Family Friday

Salamanders (Caudata)


Salamanders are part of a different group of amphibians. The group they belong to is called Caudata. Not all animals in this group are called salamanders, there are also newts, sirens, olms, etc but they are sometimes just lumped into being called salamanders.

The Appalachian Mountains of the United States is the salamander capitol of the world. A third of all salamanders are found in the United States.


Caudata is broken down into 3 groups of living organisms, Cryptobranchoidea – primitive salamanders, Salamandroidea – advanced salamanders, and Sirenidae – Sirens.
There are 10 living families in Caudata and over 700 species.


Cryptobranchidae – Giant Salamanders

Chinese Giant Salamander (Andrias davidianus)
Hellbender (Cryptobranchus alleganiensis)
Japanese Giant Salamander (Andrias japonicus)

Hynobiidae – Asiatic Salamanders

Fischer’s Clawed Salamander (Onychodactylus fischeri)
Siberian Salamander (Salamandrella keyserlingii)


Ambystomatidae– Mole Salamanders

Spotted Salamander (Ambystoma maculatum)
Axolotl (Ambystoma mexicanum)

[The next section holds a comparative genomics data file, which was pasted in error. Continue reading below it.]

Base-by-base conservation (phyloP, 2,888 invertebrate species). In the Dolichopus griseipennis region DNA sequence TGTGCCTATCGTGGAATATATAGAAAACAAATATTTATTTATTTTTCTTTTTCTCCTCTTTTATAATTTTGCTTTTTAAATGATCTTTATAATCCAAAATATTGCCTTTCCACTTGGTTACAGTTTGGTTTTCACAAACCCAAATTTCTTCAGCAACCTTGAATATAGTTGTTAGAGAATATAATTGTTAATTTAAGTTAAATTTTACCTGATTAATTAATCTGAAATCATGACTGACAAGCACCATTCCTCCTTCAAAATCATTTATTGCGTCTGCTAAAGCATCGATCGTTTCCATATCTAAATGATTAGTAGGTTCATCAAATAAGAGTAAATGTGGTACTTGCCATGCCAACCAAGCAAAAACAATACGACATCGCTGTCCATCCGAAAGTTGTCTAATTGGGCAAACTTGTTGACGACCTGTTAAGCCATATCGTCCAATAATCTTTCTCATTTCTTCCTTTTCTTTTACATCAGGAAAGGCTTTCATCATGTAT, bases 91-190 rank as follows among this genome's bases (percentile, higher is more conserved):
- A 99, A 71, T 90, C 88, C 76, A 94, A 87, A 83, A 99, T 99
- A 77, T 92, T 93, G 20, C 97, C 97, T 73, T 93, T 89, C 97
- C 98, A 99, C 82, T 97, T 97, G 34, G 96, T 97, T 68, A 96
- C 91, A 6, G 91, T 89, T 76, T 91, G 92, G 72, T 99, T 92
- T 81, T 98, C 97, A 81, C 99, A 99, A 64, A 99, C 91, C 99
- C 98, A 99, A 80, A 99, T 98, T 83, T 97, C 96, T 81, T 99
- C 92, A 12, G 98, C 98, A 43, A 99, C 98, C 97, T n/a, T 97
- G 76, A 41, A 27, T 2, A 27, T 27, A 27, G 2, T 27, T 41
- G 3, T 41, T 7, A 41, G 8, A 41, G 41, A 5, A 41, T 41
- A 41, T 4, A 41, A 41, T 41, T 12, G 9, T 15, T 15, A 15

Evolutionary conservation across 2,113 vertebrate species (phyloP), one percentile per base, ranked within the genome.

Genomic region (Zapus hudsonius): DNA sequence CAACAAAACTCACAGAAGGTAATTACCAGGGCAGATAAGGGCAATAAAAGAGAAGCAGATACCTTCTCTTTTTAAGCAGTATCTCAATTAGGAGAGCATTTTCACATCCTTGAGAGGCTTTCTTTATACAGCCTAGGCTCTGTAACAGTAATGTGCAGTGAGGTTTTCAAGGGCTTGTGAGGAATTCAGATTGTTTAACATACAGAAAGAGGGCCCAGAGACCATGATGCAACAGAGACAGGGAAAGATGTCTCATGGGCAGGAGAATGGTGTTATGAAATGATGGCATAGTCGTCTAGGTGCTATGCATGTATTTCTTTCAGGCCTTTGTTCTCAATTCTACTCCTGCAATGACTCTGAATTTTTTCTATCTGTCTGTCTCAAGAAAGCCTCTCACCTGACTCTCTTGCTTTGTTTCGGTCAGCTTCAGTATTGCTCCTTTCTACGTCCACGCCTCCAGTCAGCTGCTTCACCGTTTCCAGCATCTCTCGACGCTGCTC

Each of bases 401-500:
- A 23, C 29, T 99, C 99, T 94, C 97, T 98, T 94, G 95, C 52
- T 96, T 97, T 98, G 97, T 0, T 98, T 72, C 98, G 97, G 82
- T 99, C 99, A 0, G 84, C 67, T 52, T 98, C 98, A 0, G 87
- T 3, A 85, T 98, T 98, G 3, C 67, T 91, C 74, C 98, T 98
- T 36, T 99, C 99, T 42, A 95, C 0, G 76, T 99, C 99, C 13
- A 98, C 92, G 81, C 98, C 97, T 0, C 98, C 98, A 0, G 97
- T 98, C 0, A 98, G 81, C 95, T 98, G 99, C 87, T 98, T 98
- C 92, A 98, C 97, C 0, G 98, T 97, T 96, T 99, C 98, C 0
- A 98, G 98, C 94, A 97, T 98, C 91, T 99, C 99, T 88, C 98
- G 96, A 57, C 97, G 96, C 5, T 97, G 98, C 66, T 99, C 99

Eastern Tiger Salamander (Ambystoma tigrinum)

Amphiumidae – Amphiumas

Two Toed Amphiuma (Amphiuma means)

Dicamptodontidae – Pacific Giant Salamander

Coastal Giant Salamander (Dicamptodon tenebrosus)

Plethodontidae – Lungless Salamanders

Four toed Salamander (Hemidactylium scutatum)
Red Salamander (Pseudotriton ruber)
Korean Crevice Salamander (Karsenia koreana)
Green Salamander (Aneides aeneus)
Tennessee Cave Salamander (Gyrinophilus palleucus)

Proteidae – Mud puppies and Olms

Olm (Proteus anguinus)
Common Mudpuppy (Necturus maculosus)

Rhyacotritonidae – Torrent Salamanders

Cascade Torrent Salamander (Rhyacotriton cascadae)

Salamandridae – True Salamanders and Newts

Fire Salamander (Salamandra salamandra)
Eastern Newt (Notophthalmus viridescens)
Rough Skinned Newt (Taricha granulosa)
Laos Warty Newt (Laotriton laoensis)
Northern Spectacled Salamander (Salamandrina perspicillata)


Sirenidae – Sirens

Southern Dwarf Siren (Pseudobranchus axanthus)
Greater Siren (Siren lacertina)

Leave a Reply

Fill in your details below or click an icon to log in: Logo

You are commenting using your account. Log Out /  Change )

Google+ photo

You are commenting using your Google+ account. Log Out /  Change )

Twitter picture

You are commenting using your Twitter account. Log Out /  Change )

Facebook photo

You are commenting using your Facebook account. Log Out /  Change )


Connecting to %s